The Niu–Li factional strife was an ongoing contention at the court of the mid-to late Tang dynasty. It is largely viewed to have started during the reign of Emperor Muzong, circa 821, but having its seeds in the events of his father Emperor Xianzong—between two court factions later to be referred to by Chinese historians as the Niu Faction (牛黨), named after Niu Sengru, which was largely viewed as a faction of officials from humble origins and who passed the imperial examinations to get into government; and the Li Faction (李黨), named after Li Deyu, which was largely viewed as a faction of officials from aristocratic origins. The two factions struggled for decades at court, during the reigns of Emperor Muzong and his sons Emperor Jingzong, Emperor Wenzong, and Emperor Wuzong. The struggles are viewed as having ended at the start of the reign of Emperor Wuzong's successor and Emperor Muzong's younger brother Emperor Xuānzong, in 846. His clear dislike for Li Deyu, and systematic demotion of related officials, led to the complete defeat of the Li Faction.

Qiu Shiliang (仇士良), courtesy name Kuangmei (匡美), formally the Duke of Chu (楚公), was an eunuch official of the Chinese dynasty Tang Dynasty, becoming particularly powerful after the Ganlu Incident — an event in which Emperor Wenzong tried, but failed, to seize power back from powerful eunuchs by slaughtering them.

Li Zongmin (李宗閔), courtesy name Sunzhi (損之), was an official of the Chinese dynasty Tang Dynasty, serving twice as chancellor during the reign of Emperor Wenzong. He was considered one of the leading figures of the Niu-Li Factional Struggles — factional struggles between two factions at the Tang court that lasted decades — as a leader of the so-called Niu Faction, named after his colleague Niu Sengru.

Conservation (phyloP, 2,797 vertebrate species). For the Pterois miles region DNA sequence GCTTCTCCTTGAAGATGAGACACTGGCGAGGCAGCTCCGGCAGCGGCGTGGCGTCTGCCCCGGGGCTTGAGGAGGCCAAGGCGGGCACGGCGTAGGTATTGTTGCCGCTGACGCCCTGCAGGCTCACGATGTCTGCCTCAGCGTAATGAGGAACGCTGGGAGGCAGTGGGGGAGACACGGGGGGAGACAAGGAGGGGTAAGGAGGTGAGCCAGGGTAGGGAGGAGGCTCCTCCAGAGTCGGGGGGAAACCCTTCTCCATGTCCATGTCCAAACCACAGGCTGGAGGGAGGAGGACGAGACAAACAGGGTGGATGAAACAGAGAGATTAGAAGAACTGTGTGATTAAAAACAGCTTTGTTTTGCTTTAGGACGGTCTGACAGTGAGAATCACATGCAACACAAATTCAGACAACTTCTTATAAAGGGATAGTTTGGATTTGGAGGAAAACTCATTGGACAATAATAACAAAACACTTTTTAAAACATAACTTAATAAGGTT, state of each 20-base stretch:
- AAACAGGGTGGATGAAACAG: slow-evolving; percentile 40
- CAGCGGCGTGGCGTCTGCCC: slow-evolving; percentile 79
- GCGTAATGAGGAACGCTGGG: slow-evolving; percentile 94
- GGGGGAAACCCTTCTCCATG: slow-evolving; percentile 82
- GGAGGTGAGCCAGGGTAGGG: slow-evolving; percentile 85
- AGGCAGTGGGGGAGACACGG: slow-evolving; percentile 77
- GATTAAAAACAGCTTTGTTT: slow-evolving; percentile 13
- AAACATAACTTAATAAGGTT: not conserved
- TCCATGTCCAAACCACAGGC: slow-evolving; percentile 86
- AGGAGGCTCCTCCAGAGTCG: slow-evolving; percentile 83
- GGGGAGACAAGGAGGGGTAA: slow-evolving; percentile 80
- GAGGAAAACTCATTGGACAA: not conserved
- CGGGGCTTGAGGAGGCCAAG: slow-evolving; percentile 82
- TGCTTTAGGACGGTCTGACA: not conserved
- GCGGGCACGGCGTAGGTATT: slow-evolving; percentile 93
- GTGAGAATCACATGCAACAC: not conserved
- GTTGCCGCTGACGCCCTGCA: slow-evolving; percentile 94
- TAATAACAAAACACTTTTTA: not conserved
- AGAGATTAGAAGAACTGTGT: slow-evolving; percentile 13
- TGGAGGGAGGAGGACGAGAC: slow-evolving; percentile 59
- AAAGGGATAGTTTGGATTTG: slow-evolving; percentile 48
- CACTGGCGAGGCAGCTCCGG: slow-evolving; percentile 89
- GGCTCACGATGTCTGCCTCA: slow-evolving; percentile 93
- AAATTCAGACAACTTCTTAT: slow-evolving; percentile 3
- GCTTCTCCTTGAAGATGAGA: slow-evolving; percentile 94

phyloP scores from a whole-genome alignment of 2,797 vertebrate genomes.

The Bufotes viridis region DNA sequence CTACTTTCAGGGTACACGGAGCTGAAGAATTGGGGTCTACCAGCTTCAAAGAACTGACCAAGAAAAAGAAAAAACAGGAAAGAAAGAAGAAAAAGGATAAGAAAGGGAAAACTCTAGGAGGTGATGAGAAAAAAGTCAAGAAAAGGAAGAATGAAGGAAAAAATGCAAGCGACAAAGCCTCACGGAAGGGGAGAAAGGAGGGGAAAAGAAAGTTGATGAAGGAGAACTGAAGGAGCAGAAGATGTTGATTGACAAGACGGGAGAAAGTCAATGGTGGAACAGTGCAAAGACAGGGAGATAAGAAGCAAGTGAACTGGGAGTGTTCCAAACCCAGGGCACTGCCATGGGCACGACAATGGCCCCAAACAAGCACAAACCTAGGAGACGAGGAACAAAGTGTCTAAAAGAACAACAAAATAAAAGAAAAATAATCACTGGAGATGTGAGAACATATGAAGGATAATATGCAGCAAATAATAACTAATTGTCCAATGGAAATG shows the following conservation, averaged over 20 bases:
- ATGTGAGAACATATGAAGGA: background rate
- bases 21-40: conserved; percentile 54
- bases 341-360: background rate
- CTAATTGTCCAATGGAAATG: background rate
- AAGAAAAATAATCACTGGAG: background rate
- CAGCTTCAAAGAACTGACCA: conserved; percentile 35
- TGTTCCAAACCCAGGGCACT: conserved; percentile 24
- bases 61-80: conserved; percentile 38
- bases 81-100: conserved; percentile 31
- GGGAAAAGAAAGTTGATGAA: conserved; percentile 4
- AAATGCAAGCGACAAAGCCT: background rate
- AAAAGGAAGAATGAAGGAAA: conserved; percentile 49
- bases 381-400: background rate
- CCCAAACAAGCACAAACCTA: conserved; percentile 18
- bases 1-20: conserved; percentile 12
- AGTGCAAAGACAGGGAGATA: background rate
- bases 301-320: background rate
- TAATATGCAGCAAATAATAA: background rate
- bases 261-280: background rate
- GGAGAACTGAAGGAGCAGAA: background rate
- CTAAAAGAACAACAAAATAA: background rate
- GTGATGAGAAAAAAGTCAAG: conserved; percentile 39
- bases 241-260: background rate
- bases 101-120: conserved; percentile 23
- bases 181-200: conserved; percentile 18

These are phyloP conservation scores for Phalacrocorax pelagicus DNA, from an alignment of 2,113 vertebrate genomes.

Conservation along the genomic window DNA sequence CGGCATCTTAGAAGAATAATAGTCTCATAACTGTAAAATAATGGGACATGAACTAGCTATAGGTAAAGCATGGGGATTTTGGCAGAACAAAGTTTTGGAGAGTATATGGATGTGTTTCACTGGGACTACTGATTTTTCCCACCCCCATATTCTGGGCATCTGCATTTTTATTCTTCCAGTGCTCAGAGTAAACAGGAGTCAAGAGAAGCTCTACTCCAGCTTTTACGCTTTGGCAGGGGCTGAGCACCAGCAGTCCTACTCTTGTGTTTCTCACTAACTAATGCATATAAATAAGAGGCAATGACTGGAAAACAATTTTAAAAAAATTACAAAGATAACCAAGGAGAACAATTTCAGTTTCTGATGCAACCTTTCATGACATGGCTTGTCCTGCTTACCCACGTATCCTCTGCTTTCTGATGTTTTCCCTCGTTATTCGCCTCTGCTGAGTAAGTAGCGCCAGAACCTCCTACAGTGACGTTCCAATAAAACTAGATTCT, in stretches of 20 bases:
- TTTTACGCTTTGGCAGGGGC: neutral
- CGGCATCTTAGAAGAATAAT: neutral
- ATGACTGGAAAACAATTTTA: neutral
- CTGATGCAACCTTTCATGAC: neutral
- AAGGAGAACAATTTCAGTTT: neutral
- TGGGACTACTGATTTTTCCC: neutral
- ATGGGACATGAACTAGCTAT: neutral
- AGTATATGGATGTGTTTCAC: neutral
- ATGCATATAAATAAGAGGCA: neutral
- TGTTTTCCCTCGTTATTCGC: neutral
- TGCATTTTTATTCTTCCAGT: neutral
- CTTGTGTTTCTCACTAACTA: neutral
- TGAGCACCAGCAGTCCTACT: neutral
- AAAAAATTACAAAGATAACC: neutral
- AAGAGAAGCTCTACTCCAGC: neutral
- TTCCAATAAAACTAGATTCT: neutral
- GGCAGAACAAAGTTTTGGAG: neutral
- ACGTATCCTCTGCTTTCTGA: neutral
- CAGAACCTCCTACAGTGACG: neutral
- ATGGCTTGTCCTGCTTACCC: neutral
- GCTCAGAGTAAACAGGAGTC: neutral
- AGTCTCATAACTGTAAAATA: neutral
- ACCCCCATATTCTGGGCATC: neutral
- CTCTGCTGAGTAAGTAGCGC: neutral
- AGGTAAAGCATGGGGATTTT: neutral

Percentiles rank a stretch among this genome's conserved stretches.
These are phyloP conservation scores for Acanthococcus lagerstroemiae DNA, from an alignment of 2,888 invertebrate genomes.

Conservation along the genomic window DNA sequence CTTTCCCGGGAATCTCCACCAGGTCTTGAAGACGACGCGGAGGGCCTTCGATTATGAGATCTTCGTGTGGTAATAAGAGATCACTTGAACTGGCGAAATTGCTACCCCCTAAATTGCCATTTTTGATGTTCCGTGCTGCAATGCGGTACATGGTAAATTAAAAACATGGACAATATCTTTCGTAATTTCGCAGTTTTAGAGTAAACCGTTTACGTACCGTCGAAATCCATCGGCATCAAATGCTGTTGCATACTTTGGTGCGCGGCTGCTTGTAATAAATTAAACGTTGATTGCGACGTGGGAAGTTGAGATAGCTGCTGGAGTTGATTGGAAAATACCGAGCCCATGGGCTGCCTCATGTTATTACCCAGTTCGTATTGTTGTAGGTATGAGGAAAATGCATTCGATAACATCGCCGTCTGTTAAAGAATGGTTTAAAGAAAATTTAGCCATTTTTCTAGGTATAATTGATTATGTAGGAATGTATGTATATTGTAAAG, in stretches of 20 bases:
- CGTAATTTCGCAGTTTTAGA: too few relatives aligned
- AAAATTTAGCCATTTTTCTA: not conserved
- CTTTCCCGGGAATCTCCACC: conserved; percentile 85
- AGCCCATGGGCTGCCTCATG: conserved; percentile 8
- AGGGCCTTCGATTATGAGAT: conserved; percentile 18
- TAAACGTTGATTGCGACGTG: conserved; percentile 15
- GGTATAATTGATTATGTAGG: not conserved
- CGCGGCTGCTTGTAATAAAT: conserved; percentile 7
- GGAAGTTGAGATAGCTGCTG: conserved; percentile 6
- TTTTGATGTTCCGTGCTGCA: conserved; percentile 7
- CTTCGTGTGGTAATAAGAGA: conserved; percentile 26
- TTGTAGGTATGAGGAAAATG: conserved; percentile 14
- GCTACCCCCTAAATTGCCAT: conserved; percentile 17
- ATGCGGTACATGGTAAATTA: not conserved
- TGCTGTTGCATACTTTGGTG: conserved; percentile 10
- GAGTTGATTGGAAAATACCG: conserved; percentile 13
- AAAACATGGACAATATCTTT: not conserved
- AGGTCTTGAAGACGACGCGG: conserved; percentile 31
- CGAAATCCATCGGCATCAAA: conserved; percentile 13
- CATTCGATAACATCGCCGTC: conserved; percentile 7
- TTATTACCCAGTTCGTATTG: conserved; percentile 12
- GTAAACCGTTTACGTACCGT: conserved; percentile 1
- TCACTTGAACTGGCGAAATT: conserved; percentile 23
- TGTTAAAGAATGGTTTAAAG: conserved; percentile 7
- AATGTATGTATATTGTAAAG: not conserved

Li Deyu, courtesy name Wenrao (文饒), formally the Duke of Wei (衛公), was an official of the Chinese dynasty Tang Dynasty, serving as a chancellor during the reigns of brothers Emperor Wenzong and Emperor Wuzong and (briefly) their uncle Emperor Xuānzong. He was the leader of the so-called Li Faction in the decades-long Niu-Li Factional Struggles, and was particularly powerful during Emperor Wuzong's reign, dominating the court scene and guiding policies during the campaigns against the crumbling Huigu Khanate and against the warlord Liu Zhen. After Emperor Wuzong's death, Emperor Xuānzong, who had long despised him for his hold on power, had him demoted and banished, where he died in exile.